We’re going to miss Nick Poole! The CEO of librarians’ association CILIP will soon move on. But his eight years in post have seen CILIP become more activist – and outspoken. Being nicey-nicey in the past hasn’t on the whole got its messages taken very seriously.
He is bowing out with a strong statement in CILIP’s latest magazine. He places libraries and librarians firmly at the centre of current affairs, with a big role to play on key issues such as disinformation, civil liberties, sustainability and the scary growth of populism.A few extracts:“Our role is not to record the changes in our societies but to seek to influence them for the better through the active promotion of literacy, learning and access to knowledge… “Let us be under no illusions – the principle of universal access to a free, quality library service supported by professional library staff is under sustained assault in the UK. As local authorities begin to push back on central government cuts by challenging the legal definition of ‘minimum service requirements’, we will likely see further challenges to the idea of libraries as a universal entitlement in the months ahead…“As a profession, our responsibility is not to ‘see both sides’ of the debate about volunteerism and cuts to library services. We have a duty to call it what it is – a fraud that has been perpetrated on the tax-paying public.” BRITISH LIBRARY CYBER ATTACK Many of us have been watching with dismay the fall out from the cyber-attack on the British Library (BL). Quite apart from the possible release of personal data of users and staff there has been a significant impact on the ability to use the stock of the BL, certainly if it is held offsite. And libraries of all sorts who rely on borrowing from the BL to satisfy their users’ research etc requirements have not been able to do so. This points up the long held view of libraries of all sorts as a national – indeed international – network where one institution can help out another. The event was exacerbated by the much-criticised handling of publicity and announcements (even to  staff?!) about what had happened, what its effects were and how long it will be before order is restored.


BookTrust has launched a new campaign for something very simple – investment in books and reading for children under seven. Backed by all 12 Children’s Laureates, Reading Together makes four proposals. These aim to make reading part of family life for all incomes by providing books and support, and bringing in midwives, health visitors, librarians, family support workers and early years/primary school teachers.If you want to know why this makes so much sense, look up our magazine’s reading for pleasure issue.Meanwhile, past Laureate Michael Morpurgo told the Guardian that library closures particularly affect disadvantaged families, closing off a vital source of access to books: “We should never, ever, in this country close down a library again. I live in the middle of Devon, where the nearest library is a long way away. “We’re talking about a 35-minute drive if you have a car and a lot of people haven’t. There’s no local bookshop, even if you had the money. The library is the last lifeline to reading.” If you want to know why this makes so much sense, look up our magazine’s reading for pleasure issue.


If you volunteer at a library, you could join staff in a bit of fun – choosing the winner of this year’s Dagger in the Library. It’s one of a suite of high-prestige awards given annually by the Crime Writers Association. It highlights the special role libraries play in helping to develop and encourage writers. So it’s given for a body of work, not an individual book. If you’re a crime fan you can spend happy hours arguing about the 26 new or established writers on this year’s shortlist. Closing date 29 February.AND FINALLY…  FRIENDS OF TYLDESLEY LIBRARY – AWARD-WINNERSWe are delighted that in November the Friends of Tyldesley library in Wigan were one of the winners of the Lancastrian Awards 2023 from the ‘Friends of Real Lancashire.’ The citation said:“Today, in our #LancastrianAwards2023, we are proud to acknowledge the Friends of Tyldesley Library for their remarkable efforts in preserving a vital community resource in Tyldesley. This dedicated group campaigned passionately and persistently to save Tyldesley Library, a cornerstone of knowledge and community in a historic 100-year-old building. Their commitment involved organising two major campaign days and gathering a petition that received an overwhelming response of over 1,500 signatures. This is amazing work that’s clearly supported by a significant number of people in the historic hundred of West Derby. Thanks to the relentless efforts of the Friends group, the council revisited their plans to relocate the library. In a significant victory for the community, the council decided to scrap their relocation plans and agreed to maintain the library in its original, century-old home. The Friends of Tyldesley Library’s campaign is a testament to the power of community action and the importance of preserving our local heritage and resources. Their success not only saved a library but also protected a piece of Tyldesley’s history and identity. Join us in celebrating the Friends of Tyldesley Library for their dedication and for being a shining example of community spirit and advocacy in action.”Thanks so much – all of us at The Library Campaign – please get in touch any time with questions or feedback and don’t forget to follow us across our social media below Copyright (C) *2023* *The Library Campaign*. * Registered Charity No: 1102634 * All rights reserved.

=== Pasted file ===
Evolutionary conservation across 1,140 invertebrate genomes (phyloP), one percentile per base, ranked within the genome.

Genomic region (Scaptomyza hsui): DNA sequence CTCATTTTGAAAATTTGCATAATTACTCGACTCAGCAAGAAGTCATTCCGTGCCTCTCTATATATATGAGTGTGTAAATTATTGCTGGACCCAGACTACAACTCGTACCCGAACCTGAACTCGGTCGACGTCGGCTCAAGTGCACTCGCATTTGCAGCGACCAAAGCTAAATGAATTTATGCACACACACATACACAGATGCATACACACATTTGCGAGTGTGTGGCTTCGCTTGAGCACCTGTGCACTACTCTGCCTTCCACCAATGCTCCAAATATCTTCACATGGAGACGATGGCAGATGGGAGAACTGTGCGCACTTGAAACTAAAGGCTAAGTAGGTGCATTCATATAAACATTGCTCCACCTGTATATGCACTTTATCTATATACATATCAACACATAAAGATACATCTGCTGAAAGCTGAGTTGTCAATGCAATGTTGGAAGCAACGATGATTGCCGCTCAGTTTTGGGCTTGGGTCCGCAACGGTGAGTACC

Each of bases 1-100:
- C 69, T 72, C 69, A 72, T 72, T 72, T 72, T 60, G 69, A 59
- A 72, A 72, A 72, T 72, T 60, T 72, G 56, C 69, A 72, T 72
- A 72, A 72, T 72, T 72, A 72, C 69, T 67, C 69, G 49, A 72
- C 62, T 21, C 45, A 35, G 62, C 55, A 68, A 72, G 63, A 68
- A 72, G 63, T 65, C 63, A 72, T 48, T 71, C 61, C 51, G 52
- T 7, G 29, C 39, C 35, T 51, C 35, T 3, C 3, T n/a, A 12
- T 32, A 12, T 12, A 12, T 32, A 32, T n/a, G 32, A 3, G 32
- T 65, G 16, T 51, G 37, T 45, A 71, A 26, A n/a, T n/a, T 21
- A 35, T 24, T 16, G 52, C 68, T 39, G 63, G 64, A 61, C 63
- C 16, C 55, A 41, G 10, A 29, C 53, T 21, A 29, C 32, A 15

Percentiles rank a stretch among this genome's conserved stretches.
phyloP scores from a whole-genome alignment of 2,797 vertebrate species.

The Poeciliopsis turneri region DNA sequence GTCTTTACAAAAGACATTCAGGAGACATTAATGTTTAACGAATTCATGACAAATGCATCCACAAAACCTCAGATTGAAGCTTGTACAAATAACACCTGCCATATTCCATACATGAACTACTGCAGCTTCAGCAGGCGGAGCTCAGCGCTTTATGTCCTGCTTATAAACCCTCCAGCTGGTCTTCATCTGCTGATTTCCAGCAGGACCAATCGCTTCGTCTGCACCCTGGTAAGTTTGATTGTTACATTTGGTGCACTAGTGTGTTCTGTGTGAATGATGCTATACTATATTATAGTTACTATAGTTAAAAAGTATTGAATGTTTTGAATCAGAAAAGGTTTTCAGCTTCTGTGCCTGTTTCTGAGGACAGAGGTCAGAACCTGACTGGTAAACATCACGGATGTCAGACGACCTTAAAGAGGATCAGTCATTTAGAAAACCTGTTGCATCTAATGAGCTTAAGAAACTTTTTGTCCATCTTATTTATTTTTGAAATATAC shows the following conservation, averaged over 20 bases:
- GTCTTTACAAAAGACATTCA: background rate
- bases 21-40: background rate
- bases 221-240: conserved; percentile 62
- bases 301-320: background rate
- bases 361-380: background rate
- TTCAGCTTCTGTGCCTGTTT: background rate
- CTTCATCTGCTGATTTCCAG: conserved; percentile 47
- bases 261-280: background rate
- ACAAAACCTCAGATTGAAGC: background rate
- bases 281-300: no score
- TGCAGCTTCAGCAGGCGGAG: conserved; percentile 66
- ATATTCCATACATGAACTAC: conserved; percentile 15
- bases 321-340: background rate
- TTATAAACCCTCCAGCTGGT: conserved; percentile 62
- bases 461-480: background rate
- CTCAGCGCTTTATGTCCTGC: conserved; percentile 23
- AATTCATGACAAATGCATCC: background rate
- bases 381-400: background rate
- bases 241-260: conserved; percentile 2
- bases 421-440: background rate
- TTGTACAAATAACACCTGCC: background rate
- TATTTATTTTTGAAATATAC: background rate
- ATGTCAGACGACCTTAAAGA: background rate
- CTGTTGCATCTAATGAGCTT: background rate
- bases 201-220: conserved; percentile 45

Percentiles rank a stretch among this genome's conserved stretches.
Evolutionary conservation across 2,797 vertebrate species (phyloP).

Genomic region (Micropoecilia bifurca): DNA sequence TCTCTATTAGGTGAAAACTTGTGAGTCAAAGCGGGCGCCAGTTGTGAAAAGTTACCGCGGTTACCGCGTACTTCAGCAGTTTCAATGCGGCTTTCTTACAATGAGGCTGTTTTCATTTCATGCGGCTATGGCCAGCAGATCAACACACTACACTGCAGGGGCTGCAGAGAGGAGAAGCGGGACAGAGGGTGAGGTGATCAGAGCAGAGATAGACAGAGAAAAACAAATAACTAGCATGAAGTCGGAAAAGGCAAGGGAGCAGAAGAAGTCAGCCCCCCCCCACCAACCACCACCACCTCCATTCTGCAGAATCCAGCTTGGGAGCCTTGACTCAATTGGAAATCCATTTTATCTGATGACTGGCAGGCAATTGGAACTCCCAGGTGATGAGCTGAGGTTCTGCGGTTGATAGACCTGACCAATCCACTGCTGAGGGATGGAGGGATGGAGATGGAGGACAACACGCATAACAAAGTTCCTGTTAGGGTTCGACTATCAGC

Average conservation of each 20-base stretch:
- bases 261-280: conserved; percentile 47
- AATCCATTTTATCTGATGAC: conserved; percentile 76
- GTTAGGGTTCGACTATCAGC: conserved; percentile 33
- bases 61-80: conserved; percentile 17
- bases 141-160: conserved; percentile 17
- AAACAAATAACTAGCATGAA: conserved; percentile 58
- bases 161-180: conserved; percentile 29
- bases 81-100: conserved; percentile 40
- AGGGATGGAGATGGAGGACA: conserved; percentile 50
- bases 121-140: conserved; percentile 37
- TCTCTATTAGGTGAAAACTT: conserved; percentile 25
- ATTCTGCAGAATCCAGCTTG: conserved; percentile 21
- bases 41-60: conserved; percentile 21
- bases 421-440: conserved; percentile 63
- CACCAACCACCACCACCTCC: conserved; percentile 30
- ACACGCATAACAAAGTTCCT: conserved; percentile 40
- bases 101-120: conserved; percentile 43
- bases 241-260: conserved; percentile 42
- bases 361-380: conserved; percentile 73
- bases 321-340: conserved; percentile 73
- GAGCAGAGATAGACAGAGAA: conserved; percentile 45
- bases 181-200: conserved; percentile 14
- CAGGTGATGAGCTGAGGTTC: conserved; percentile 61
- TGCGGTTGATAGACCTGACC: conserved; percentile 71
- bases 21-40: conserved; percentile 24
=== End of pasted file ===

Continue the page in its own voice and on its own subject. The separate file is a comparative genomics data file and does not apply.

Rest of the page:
Our mailing address is:

Want to change how you receive these emails?
You can update your preferences or unsubscribeLogo
Print Friendly, PDF & Email